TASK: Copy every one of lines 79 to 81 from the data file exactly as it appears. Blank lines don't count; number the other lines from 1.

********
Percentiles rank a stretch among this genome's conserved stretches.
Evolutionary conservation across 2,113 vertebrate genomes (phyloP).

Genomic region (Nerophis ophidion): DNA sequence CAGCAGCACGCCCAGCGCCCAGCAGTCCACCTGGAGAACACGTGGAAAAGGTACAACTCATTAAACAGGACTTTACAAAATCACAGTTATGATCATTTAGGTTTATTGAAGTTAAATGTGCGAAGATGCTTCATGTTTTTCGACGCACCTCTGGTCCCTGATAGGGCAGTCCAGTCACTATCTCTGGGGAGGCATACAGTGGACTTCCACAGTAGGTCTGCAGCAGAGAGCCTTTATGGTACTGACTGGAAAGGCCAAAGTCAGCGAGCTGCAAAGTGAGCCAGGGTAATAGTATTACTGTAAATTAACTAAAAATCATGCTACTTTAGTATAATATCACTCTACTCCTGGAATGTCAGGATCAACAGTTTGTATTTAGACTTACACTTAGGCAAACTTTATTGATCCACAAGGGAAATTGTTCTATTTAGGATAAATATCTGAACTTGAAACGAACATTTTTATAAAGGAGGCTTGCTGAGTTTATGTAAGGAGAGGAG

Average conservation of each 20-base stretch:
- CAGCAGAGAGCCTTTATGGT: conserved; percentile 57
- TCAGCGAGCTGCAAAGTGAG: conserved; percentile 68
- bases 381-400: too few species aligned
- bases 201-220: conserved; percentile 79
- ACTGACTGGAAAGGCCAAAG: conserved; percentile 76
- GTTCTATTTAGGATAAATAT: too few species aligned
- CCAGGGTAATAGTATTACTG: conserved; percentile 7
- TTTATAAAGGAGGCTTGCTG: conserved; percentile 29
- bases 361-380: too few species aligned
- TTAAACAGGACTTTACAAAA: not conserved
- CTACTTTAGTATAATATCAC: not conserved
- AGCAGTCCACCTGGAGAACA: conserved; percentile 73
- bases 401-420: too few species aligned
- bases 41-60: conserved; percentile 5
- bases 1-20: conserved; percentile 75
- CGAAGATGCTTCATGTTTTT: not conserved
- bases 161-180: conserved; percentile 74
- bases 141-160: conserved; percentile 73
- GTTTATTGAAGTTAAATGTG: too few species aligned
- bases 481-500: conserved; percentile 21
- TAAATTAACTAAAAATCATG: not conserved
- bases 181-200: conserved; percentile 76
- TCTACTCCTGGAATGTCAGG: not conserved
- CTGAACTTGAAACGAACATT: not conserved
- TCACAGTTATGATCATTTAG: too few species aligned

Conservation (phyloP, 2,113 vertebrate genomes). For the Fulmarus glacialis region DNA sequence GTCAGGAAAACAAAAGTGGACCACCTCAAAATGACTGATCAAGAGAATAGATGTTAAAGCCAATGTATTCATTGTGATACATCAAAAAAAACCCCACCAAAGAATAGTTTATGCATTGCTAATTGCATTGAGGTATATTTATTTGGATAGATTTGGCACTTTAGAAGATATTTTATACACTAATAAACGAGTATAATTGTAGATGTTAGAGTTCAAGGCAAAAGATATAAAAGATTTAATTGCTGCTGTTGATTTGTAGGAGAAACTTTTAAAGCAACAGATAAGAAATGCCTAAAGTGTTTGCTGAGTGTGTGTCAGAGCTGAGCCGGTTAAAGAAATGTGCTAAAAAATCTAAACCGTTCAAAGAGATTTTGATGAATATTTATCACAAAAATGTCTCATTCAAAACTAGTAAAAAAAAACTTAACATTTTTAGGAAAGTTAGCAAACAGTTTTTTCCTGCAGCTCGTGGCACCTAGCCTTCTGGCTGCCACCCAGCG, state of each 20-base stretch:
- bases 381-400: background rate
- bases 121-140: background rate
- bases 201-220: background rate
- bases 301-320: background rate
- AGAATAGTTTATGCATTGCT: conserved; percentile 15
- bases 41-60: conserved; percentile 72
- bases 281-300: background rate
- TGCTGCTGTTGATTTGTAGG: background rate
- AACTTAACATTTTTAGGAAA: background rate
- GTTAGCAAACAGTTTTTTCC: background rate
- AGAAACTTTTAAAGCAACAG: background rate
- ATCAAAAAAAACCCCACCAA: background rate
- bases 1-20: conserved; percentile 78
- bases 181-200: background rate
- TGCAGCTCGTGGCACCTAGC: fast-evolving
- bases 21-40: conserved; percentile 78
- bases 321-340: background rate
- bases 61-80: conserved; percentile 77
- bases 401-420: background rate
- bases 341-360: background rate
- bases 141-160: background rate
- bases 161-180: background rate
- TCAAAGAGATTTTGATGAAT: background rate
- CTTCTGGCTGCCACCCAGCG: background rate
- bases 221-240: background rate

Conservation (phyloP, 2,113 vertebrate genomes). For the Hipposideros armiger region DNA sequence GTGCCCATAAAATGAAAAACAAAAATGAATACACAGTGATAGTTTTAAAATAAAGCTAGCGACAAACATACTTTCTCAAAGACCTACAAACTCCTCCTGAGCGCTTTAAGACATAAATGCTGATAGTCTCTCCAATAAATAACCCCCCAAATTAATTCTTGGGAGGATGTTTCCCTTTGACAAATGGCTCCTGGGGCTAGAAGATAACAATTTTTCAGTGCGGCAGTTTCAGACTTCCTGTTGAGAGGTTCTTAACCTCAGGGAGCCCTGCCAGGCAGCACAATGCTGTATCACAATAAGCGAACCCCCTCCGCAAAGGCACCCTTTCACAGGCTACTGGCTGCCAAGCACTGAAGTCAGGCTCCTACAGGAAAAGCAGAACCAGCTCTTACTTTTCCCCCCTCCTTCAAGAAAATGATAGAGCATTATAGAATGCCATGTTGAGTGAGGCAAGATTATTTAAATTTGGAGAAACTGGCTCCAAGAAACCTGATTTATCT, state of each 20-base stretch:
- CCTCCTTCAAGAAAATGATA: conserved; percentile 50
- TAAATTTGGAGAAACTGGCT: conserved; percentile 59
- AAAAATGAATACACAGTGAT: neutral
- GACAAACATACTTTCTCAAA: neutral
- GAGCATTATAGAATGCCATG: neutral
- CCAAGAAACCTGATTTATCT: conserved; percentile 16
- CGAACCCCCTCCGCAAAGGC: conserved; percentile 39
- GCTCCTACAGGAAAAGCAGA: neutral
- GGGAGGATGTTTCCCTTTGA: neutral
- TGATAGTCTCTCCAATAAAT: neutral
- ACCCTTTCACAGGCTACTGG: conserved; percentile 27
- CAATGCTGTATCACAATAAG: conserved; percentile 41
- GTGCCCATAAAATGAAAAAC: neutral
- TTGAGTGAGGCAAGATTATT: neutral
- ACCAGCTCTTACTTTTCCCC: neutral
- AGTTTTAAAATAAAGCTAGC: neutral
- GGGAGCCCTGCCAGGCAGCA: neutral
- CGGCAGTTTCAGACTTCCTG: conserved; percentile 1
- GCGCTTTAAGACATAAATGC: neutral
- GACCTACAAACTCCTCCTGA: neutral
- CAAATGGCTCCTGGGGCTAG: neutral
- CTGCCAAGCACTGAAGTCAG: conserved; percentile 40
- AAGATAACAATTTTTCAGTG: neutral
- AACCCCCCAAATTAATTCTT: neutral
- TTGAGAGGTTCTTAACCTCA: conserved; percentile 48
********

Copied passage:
- AAGATAACAATTTTTCAGTG: neutral
- AACCCCCCAAATTAATTCTT: neutral
- TTGAGAGGTTCTTAACCTCA: conserved; percentile 48